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Death Grips - Government Plates

Posted on Friday, 15 November 2013 | No Comments

Just when the music critics thought it was safe to start preparing their end of year lists, as the music industry began its gentle slowdown into the glut of compilations, greatest hits and re-issues that comprises the bulk of pre-Christmas releases, here come Death Grips to crash the party, all muddied boots, torn clothing, boozy breath and hard-starting threat, muttering something about revolution under its breath before tearing the place apart. Although they might have remembered to keep it in the pants unlike last time, it's fair to say the threat of Death Grips being subsumed and co-opted into the mainstream remains minimal at best. After their dramatic 2012 saw them release two full-lengths - one the exciting, blazing major label The Money Store, the other the contract-breaking, nihilistic No Love Deep Web - 2013's been a curious one for the act, marked as much by show cancellations and dumb, backfiring pranks as anything else. If it had previously been a chicken-and-egg scenario with their intense, claustrophobic industrial hip-hop and their distainful approach to the business, their antics were in genuine danger of overshadowing their energising and frequently brilliant music.
Into this fray comes Government Plates, their fourth full-length, uploaded for free without prior announcement or fanfare last night. Where even the numerous provocations of No Love Deep Web's release, from issuing private correspondance with Epic to the infamous artwork of Zach Hill's 'little Zach', at least came with some kind of warning beforehand thanks to the band's deep web treasure hunt, the evening release of Government Plates was entirely unexpected. The simple, silly artwork and low-key release could have been suggestive of a less ambitious work, but in stripping away a lot of the attention-seeking and trolling of their usual public image, Death Grips have enabled the album to stand on its own far better than its predecesor. And after a few listens, it's clear that this is another great addition to their growing catalogue.
If there's one particular aspect of Death Grips that gets brought to the surface here, it's the oft-submerged sense of humour (twisted as it might be) that runs through their work. Quite apart from the fantastically titled, Dylan tweaking opening track You might think he loves you for your money but I know what he really loves you for it's your brand new leopard skin pillbox hat - a late contender for song title of the year - the energy level gets ramped up to such a frenzied level here that sometimes sheer delighted laughter is the most appropriate response. There's little touches throughout like the nods to 4chan on This is Violence Now (Don't Get Me Wrong) and the self-referrential nature of Bootleg (Don't Need Your Help), as well as the strange, repetitive lo-fi CGI videos released for each song on the album (here's the one for Two Heavens) that underline the irreverent, prankster spirit that runs beneath even their more aggressive and self-important acts. Sure, Death Grips might be the sound of information overload and our culture of surveillance brought to belligerent, visceral life, but that doesn't mean we can't have some fun.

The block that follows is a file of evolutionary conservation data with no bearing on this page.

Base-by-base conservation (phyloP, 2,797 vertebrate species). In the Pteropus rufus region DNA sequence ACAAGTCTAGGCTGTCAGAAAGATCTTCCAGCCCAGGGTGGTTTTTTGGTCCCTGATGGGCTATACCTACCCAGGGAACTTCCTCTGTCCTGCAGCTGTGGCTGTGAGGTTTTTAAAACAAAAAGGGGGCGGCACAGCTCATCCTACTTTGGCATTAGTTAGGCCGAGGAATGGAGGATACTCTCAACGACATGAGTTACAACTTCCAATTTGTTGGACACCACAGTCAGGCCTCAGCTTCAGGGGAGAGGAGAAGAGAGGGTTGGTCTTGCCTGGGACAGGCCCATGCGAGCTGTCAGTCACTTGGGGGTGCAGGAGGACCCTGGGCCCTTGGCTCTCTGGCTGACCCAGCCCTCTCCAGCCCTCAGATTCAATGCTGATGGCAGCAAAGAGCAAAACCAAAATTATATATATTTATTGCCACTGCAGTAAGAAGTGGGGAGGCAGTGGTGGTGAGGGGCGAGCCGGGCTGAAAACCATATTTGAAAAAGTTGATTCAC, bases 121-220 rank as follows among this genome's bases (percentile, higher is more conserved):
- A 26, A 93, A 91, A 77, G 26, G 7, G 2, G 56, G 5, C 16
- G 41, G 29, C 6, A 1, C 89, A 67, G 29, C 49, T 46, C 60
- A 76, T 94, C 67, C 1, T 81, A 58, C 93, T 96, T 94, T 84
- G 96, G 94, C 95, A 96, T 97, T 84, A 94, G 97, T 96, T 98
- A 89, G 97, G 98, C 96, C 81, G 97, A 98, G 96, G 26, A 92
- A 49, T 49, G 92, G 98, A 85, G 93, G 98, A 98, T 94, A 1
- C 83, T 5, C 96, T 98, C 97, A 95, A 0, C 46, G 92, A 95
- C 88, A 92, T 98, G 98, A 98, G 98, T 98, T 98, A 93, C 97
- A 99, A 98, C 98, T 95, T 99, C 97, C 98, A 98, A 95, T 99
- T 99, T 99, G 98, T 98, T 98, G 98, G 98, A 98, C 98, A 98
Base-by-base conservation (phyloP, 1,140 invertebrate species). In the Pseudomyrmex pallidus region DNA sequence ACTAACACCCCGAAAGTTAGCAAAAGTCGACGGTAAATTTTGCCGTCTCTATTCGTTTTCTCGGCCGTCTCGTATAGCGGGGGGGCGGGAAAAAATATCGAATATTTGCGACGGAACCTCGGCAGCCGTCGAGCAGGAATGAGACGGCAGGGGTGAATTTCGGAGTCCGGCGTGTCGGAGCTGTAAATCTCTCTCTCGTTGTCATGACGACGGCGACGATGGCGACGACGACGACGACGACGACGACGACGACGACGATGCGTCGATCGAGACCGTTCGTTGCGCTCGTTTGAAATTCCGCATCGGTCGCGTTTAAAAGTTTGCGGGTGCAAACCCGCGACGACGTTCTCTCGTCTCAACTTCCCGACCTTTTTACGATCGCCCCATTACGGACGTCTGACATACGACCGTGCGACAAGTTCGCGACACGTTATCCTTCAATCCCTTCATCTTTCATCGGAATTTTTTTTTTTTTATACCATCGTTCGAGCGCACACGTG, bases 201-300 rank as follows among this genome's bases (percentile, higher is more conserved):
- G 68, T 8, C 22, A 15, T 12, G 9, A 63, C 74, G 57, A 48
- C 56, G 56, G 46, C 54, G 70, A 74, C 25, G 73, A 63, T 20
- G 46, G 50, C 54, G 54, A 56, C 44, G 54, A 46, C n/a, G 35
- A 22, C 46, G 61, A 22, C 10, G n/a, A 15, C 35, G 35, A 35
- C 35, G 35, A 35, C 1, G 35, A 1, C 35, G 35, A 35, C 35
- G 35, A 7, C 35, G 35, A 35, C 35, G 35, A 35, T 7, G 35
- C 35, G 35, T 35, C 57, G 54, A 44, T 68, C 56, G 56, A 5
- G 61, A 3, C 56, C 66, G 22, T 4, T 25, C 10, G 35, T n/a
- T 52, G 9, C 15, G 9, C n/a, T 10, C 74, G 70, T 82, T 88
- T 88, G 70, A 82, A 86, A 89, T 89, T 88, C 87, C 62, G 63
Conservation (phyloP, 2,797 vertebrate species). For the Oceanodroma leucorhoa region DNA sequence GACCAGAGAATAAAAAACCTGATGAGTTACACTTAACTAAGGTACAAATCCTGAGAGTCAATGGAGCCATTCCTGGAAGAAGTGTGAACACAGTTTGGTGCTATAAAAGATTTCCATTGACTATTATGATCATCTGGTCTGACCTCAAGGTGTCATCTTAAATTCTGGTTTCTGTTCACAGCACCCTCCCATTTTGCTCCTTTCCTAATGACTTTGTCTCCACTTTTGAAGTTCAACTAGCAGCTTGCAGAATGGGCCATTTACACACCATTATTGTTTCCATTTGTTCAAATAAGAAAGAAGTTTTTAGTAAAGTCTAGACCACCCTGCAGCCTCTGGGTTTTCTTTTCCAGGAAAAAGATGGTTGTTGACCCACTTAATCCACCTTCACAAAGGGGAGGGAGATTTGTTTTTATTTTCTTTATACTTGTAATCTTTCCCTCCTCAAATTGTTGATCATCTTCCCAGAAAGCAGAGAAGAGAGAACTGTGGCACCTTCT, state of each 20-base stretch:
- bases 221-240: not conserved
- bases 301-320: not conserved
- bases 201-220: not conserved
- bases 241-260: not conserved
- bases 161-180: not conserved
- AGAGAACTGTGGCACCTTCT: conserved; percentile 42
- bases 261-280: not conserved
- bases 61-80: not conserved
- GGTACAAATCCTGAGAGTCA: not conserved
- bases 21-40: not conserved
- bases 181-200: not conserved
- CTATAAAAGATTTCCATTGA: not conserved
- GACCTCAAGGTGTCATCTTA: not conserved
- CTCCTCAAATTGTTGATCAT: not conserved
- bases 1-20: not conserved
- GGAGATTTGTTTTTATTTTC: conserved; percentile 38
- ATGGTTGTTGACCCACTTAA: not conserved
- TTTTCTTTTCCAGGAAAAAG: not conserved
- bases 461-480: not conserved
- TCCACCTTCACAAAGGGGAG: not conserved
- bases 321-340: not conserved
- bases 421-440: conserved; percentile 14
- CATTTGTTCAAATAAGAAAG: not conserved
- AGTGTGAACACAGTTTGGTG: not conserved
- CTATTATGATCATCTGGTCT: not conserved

Album highlight Birds leaps from the kind of high-octane electronic battery typical of Death Grips to a twisted guitar riff, left to warp in the Californian sun and then cut up and rearranged in a lurid new form before MC Ride offers up some Bukowskian poetry. It's one of the few major showcases for him on the album though, with Zach Hill's production increasingly distorting and crowding out MC Ride within the mix, with tracks like Big House and Feels like a Wheel emerging as dark party anthems, where house gets given the brutal Death Grips treatment, a new turn in the act's evolution . Given his relentless delivery, perhaps side-lining him for parts of the album has given Government Plates a sense of vitality and freshness not present on the grim No Love Deep Web, but it's still when it's at the forefront that Death Grips are at their most urgent. MC Ride's lyrics, a cut-up mesh of paranoia, political anger and surrealistic tangents that speaks to the cultural and sub-cultural moment in fractured, right language, are as attention catching and divorced from the rap mainstream as ever, and while there may not be a single lyric as attention-grabbing as Artifical Death in the West's chant "she shoot pussy through your chest, you die", the associations drawn betwene theft, sado-masochism and self-determination on Whatever I Want (Fuck Who's Watching) are another example of the cryptic, unsettling and essential perspective on the secrecy and threat of modern existence.

The numerous near-instrumentals and short running time could have left Government Plates as a botched effort from a band struggling to regain its initial impact. Instead though, it shows the band leaving 2013 on a high - bloodied but unbowed from its major-label battles and live reputation, continuing to mine a seam of technological sub-culture to reflect the modern west back at itself, still finding new ways to repurpose their aggressive sound and to dazzle the listener. Where Ex-military was a stark statement of intent and The Money Store a grand coming-out party, Government Plates is the proof that the Death Grips narrative is far from finished.

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